erasing clouds

The Lucksmiths, Warmer Corners

reviewed by dave heaton

I've said it before, and I'll say it a thousand times more: The Lucksmiths have a unique mastery of the art of writing a song. Their grasp on melody, on hooks, on details, on making a song feel sad and beautiful and optimistic at the same time, is unmatched. And that's not even getting into their lyrics. Mostly written by guitarist Marty Donald, and mostly sung by drummer Tali White, their lyrics display a grasp on language that's uncommon in pop music, while perfectly capturing emotions anyone alive knows well.

On Warmer Corners, the latest Lucksmiths album, those emotions are mostly the loneliness, nostalgia, confusion that come after a relationship falls apart. The things we do to forget people, the things that make us remember, the things we think we should have said or not said.

The Lucksmiths' last album, Naturaliste felt especially emotion-charged; they achieved that mostly by slowing their music down, filling out the sound of the songs with more strings and other instruments, and by writing lyrics that were especially open-hearted, and a bit less reliant on clever wordings. On Warmer Corners they're doing all of these things again, but with one key difference: they're picking up the pace. These songs generally have the fun, bouncy feeling of the Lucksmiths' most classic summer anthems, yet they also have the richer atmosphere and heightened emotions of Naturaliste. In other words, it's the best of all worlds, perhaps their most satisfying album yet.

With a fourth member, guitarist/organist Louis Richter, joining the core trio of Donald, White and bassist Mark Monnone, and a handful of other musicians helping with trumpet, violin, saxophone, cello, pedal steel, and other instruments, Warmer Corners has a full sound that complements the emotional impact of the songs. This shines through on brilliant ballads like "If You Lived Here, You'd Be Home Now", an instant classic, but also on more upbeat numbers like the great opener "A Hiccup in Your Happiness."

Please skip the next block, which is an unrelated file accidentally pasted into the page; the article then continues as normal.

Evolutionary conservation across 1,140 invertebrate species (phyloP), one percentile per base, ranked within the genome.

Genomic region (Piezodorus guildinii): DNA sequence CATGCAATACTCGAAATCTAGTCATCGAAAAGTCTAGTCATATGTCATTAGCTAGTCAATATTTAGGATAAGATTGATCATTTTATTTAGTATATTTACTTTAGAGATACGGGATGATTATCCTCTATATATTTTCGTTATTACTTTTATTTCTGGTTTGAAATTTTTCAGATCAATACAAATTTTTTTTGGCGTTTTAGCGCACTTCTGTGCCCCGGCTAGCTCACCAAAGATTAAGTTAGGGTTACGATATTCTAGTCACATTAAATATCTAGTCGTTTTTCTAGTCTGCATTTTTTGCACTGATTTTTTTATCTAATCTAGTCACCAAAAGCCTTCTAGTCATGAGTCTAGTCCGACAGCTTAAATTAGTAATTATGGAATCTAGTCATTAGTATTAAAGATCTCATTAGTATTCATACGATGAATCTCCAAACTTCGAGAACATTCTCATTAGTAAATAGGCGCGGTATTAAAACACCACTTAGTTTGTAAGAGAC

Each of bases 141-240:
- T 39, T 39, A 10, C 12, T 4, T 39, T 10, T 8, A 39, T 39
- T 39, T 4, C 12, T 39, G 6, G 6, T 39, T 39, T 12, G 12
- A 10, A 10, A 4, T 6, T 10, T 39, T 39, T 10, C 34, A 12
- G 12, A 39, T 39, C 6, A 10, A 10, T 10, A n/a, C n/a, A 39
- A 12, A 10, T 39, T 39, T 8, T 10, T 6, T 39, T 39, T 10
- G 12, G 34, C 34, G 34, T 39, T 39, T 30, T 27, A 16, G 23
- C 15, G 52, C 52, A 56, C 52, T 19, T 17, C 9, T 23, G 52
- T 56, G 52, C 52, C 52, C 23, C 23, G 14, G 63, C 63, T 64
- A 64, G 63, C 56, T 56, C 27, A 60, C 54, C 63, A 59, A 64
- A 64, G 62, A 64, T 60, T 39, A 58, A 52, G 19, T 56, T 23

Another of the album's many gems is the first single, "The Chapter in Your Life Entitled San Francisco". It's catchy and filled with yearning, with lush strings perfectly meshing with soulful guitar and impassioned words which inquire about whether a loved one is coming back or has moved on to a new chapter of her life. Before Warmer Corners the band released a CD EP with that song, Warmer Corners's snappy "Young and Dumb," the sad and pretty B-side "The Winter Proper" and a fine cover of The Bee Gees' classic "I Started a Joke."

The Philadelphia Inquirer recently ran an article on "literary rock" which highlighted the Decemberists, the Mountain Goats and a few others as particularly literary bands. By 'literary' they mostly meant 'they read books and reference them in their songs'… but if you're really looking for a band whose music carries the weight and depth of a good novel or short story, while still offering all the simple pleasures a pop song should (you can hum it, carry it around in your head, sing it badly at karaoke nights), look to the Lucksmiths. Their Warmer Corners offers everything I would want in an album, which is why I plan to play it again and again and again and again…until their next one comes out.


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